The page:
Educationist all over the world have been struggling to cope with the challenges posed by the changes in teaching approaches and methods aimed at optimal attainment of teaching and learning objectives. The struggle seems to be more in the areas of Science, Technology, Engineering and Mathematics (STEM) also Science related fields. As new method evolved on daily bases in response to the new concepts and technologies been introduce in new curricular in different countries all over the world.

Some people would say: “mathematics is only the knowledge of numbers”. Such kind of saying is not correct, because of mathematics studies not only the number but also the shape. The well-known triangle and square are the objects which mathematics studies too, which are related to Science, Technology, and Engineering. According to Great revolutionary Mentor Engels points out that mathematics is the science of quantity and the object of pure mathematics which is the spatial format and numerical relationship of the real world. On the basis of the viewpoints of Engels, the more exact definition about mathematics is the science of studying the numerical relationship and spatial format of the real world which is linked with science technology and engineering.

The shortage of skilled workers and students in the STEM is only half of the story. More alarming is the shortage of female skilled workers and students in STEM. Stats vary by country and by discipline but generally speaking, women make up only 15-25% of the current STEM workforce, and the gap is broadening.

Does it really matter?

  • Well, firstly there’s no evidence that girls are less capable in these fields, but rather that they often ‘feel’ less capable, partly due to stereotyping.
  • Then there’s the tendency for STEM jobs to be higher paid, meaning that the lack of women in these roles is contributing to gender salary gap.
  • A lack of women in these fields means fewer female role models, both for current female STEM employees and for girls still forming career choices.
  • And what about the whole growth of STEM jobs in the future thing, which is expected to skyrocket…
  • Another compelling argument is that STEM careers are truly “helping” professions that build communities and transform nations. These professionals are in charge of solving the complex problems of today’s world and its future. They are working to find solutions for global warming, cancer, third world hunger, disappearing habitats, and an interdependent world economy. STEM careers are both challenging and fun; people in them enjoy going to work every day.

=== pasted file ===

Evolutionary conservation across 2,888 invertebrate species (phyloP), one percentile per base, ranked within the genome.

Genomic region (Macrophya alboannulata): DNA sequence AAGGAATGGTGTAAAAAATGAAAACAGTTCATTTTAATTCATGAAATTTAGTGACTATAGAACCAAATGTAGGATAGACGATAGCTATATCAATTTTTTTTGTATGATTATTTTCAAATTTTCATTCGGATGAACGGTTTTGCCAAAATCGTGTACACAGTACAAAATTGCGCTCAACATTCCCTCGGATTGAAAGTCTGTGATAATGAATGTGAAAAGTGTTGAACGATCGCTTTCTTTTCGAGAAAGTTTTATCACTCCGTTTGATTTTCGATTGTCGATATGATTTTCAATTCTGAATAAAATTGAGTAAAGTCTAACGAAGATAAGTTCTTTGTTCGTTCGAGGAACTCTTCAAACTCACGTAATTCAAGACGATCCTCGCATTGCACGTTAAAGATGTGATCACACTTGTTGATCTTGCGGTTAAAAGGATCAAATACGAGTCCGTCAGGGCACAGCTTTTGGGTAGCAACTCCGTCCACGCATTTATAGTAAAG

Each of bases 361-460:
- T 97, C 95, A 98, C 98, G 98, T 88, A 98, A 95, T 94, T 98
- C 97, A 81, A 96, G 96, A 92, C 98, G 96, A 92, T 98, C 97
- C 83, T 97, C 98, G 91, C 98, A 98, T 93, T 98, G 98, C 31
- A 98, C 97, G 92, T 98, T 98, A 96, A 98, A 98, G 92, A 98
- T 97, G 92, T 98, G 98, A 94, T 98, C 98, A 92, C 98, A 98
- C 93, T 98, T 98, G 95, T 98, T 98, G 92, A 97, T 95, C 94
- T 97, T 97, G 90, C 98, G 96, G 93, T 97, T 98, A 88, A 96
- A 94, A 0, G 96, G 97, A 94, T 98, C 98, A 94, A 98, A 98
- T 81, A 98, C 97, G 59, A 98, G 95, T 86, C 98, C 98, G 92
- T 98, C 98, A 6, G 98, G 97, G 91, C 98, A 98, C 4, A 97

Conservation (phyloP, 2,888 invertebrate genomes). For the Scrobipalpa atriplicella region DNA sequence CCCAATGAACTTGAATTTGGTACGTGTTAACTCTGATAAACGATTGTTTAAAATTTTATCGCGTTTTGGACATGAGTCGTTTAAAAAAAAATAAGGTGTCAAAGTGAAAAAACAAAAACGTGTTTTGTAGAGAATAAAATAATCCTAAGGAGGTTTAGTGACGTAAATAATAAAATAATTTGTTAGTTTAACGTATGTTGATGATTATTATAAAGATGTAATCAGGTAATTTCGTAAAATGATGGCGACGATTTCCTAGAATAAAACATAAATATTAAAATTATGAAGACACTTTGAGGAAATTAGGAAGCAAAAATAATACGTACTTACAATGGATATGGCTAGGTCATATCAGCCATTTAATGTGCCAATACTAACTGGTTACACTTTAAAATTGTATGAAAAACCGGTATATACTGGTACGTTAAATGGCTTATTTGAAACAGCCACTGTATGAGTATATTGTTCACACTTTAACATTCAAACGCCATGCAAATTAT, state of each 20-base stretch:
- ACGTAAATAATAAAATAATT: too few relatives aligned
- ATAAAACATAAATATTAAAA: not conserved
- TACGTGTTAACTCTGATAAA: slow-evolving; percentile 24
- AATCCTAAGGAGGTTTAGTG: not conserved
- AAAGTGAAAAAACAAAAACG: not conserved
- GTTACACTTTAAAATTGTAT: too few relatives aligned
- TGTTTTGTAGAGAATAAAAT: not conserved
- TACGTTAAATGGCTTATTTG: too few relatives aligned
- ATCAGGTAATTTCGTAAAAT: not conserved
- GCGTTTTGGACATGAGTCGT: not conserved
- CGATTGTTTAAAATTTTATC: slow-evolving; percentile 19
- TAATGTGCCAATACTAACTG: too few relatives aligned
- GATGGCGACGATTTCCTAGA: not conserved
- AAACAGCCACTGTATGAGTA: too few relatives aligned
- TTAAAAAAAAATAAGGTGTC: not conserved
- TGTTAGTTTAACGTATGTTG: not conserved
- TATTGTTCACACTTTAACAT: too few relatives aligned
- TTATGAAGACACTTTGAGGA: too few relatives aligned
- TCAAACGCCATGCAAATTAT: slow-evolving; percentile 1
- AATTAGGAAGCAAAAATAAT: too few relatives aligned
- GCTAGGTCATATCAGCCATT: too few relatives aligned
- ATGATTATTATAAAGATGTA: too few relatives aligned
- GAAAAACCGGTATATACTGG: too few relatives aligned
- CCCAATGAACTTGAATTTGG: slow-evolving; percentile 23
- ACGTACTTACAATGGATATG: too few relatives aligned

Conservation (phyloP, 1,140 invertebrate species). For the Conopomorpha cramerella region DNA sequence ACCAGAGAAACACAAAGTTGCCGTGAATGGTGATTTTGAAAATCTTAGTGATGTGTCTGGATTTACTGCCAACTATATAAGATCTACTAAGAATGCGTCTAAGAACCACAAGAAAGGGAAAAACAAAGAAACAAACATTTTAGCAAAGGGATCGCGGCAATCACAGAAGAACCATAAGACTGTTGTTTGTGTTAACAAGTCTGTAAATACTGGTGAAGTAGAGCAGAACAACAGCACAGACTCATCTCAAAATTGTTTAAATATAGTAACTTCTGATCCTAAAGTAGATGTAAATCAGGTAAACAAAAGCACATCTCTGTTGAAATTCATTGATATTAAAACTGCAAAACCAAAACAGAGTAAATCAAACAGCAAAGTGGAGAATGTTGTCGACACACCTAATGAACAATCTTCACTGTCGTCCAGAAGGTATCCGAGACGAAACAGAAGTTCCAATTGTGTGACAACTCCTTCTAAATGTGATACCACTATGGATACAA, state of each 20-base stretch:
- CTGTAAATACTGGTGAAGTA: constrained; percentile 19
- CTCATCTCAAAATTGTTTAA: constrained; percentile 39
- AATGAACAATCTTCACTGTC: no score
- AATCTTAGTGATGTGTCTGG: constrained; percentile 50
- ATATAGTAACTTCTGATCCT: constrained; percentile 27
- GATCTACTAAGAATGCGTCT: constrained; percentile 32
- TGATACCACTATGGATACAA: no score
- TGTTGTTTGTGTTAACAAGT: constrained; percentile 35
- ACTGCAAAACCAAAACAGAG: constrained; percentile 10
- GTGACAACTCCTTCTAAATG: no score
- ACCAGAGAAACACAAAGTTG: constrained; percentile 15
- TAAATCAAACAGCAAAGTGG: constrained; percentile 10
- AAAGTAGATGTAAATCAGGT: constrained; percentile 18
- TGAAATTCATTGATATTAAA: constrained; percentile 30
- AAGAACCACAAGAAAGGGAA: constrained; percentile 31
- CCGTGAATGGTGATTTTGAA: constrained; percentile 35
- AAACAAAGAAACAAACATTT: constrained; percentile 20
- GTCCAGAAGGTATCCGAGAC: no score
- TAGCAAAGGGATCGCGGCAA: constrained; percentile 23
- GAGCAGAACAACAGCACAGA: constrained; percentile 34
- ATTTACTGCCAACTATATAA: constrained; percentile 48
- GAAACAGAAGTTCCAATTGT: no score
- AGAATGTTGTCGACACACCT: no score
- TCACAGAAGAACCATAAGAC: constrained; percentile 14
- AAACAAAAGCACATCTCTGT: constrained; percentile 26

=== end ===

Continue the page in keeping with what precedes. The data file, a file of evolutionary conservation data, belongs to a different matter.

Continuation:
• Because STEM is so important for our children, our region, and our country, we need to encourage the students. Currently in our educational systems, as well as future generations of students, to understand and embrace the Technology that affects them every day of their lives. Students should be advised on the merits of taking as many maths and science courses in middle and high school as possible. And these courses need to be taught by engaged and enthusiastic teachers using hands-on and minds-on activities. Making science and maths courses fun and interesting will not only help students to learn but might also plant the “seed of interest” that could grow into an exciting and rewarding STEM career.
  • Education, according to the United Nations resolution, is the inalienable right of every child irrespective of sex. In Nigeria’s policy on education, education is the right of every citizen as well as the instrument par excellence for development. I believe other countries of African definitely have similar statements in their educational policies. Despite this policy statement, evidence abounds that women and girls are educationally disadvantaged. Research works have revealed that females enrollments at primary, secondary and tertiary levels are very low (FAWE, n.d; Azikiwe, 1994a and 1996;  Ezeani, 1995.)
  • The value of educating girls and women are far-reaching, but unfortunately, a greater percentage of the female sex is deliberately or otherwise denied access to education. Grant (1992) as recorded by UNICEF (1993) emphatically states that in the developing world today, which includes Nigeria, more boys become literate than girls. Grant added that employment, legal and social security rights and even civil and political liberties are all likely to defend on the cruel chromosome distinguishing human male from human female. In other words, this discrimination against the female sex is laid squarely at the doorstep of gender.


Wikipedia (2010); “Teaching of Mathematics, the free Encyclopedia”: June 2013 page 1 of 4.

Shuaibu, G.A. (2012). Study of students’ learning difficulties in mathematics in Kano

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